PUPPY PROOFING YOUR HOME
Radica Raeves (Raeves, 2015)
Raeves, R. (2015, 8 14). www.mosmanvet.com.au. Retrieved from Puppy Proofing Your Home: http://www.mosmanvet.com.au/Blog/tabid/21948/EntryId/512/Puppy-Proofing-Your-Home.aspx
Before the arrival of your new furry friend, make sure to walk through your home and garden and just imagine you’re a dog (come on… it’s fun!). What would catch your interest? What’s in reach? What would be the consequence of chewing or ingesting that thing? What items or areas pose potential risk? Rest assured, being new to your home, your puppy dog will want to explore his new surroundings. And, as dogs do, will explore with their nose, paws (knock things over) and have the unhealthy habit of “taste testing” everything (i.e. chewing or ingesting inappropriate and potentially dangerous objects).
So it’s a wise strategy to carefully manage your puppy’s environment, in order to limit any temptations and avoid injury or damage to property.
Many of the items listed below have the potential to cause an obstruction, which might need to be removed surgically; are dangerous or toxic and could make your puppy very sick or worse. It’s not an extensive list, but will get you thinking of what needs to be well out of reach.
secure lamps, bookshelves, decorations, collectables, photo frames
cover all electric cords and outlet
place cords from blinds out of reach
any small items like: staples, paper-clips, erasers, rubber bands, twist ties, craft supplies, coins, keys etc.
keep correspondence and important documents well out of reach
kids toys, especially keep small toys off the ground and out of reach: Lego, board game pieces, puzzle pieces
toxic house plants: philodendron, mistletoe and poinsettia
ashtrays and cigarette butts (potential nicotine poisoning)
candles and table lamps
table runners and table cloths
throw cushions, blankets and throws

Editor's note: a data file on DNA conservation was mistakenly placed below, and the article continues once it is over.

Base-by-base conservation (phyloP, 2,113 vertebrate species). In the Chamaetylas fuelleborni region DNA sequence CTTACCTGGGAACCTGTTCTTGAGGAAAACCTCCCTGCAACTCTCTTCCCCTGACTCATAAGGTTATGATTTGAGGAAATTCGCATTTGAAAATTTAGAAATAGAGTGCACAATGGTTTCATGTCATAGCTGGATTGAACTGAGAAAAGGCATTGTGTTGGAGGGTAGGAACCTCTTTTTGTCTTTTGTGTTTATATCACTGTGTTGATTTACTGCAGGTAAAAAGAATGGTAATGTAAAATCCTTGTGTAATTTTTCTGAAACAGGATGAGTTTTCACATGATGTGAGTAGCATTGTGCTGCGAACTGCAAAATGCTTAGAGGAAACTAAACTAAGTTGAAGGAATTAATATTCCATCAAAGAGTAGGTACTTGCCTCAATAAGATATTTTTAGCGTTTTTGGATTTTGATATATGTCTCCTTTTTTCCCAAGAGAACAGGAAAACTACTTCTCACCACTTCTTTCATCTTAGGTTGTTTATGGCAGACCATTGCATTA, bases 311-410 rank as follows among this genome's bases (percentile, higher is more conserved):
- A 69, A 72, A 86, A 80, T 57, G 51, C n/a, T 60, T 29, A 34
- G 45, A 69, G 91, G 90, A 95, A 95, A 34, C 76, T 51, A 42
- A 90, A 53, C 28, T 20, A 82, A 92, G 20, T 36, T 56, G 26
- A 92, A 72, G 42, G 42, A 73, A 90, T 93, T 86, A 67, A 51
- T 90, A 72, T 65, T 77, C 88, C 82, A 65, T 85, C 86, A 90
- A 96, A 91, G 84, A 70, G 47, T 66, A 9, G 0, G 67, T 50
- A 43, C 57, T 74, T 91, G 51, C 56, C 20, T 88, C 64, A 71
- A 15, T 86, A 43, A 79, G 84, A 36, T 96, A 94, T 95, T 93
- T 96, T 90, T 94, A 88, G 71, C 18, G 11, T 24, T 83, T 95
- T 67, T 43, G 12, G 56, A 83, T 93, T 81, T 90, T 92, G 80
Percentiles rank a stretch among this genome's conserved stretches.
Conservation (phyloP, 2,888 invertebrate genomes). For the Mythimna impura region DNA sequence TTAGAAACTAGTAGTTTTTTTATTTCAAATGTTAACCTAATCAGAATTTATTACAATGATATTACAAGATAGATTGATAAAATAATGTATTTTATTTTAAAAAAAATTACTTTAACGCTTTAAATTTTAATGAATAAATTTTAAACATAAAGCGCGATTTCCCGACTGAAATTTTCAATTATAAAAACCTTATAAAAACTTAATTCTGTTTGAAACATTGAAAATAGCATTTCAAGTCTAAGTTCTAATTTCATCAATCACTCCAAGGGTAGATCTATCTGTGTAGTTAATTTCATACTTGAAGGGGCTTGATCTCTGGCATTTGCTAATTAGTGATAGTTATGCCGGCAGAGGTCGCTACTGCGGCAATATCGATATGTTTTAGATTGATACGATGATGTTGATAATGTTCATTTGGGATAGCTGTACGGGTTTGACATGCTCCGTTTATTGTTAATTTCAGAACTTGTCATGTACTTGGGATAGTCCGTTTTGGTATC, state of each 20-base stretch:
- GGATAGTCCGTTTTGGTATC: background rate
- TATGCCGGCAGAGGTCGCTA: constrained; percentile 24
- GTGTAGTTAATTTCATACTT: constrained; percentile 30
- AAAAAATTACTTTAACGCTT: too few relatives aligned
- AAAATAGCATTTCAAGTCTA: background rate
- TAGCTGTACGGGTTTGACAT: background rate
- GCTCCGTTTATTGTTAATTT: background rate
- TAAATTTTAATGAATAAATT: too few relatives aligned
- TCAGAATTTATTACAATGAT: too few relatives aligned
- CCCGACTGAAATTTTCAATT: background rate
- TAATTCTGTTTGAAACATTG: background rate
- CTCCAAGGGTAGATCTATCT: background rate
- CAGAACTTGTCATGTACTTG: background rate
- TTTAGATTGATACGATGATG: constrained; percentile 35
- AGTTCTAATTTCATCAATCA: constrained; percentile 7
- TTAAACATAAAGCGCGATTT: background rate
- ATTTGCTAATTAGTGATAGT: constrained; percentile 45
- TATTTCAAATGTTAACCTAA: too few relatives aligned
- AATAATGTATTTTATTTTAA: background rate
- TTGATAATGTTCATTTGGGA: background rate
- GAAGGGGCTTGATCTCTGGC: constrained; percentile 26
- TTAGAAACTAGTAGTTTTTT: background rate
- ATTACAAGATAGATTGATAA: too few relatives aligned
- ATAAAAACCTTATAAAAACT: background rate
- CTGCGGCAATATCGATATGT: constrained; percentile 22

keep cupboards and drawers closed and counters clean
cleaning products and household chemicals (air freshners!) are very likely toxic, so keep them well out of reach and behind lock and key
sponges, cleaning cloths, mops can cause obstructions which require surgery to be removed
keep food items out of reach - some human foods are toxic for dogs: grapes, macadamia nuts, chocolate (clear counter tops)
make sure garbage/recycling bins are out of reach
plastic bags can be ingested or cause asphyxiation
medications, vitamins and supplements
cosmetics, cotton balls
keep toilet lids down
keep toilet paper out of reach
lock away your expensive shoes
keep your socks out of reach
Make sure all entry/exits are secure and there are no gaps in the fence
toxic cleaning products and paints
toxic car maintenance (incl. fuels) and cleaning products
fertilisers and pest control products (insecticides, herbicides, rat poison etc.)
secure tools and small objects like nails, screws, bolts etc.
Always put lids on the garbage bins and keep them well out of reach
Always make sure the pool fence keeps the puppy out (unless supervised)
toxic garden plants: lily, azalea, daffodil, tomato and hydrangea
Always check before opening the garage door or moving the car that the puppy is not in harm's way.
Always check all entry/exit ways are secure and your puppy cannot accidently get out
Most of the baby proofing items available are also usable to prevent puppy from getting into trouble.
What about the items you can’t put away? You don’t want empty your home.
Try spraying on a bitter agent, such as bitter apple (e.g. on legs of table and chairs, sofa corners, door-frames etc.).
However, the best way to go about teaching your puppy what is forbidden and what is allowed is to ensure your puppy has enough appropriate chew toys and supervise, supervise, supervise.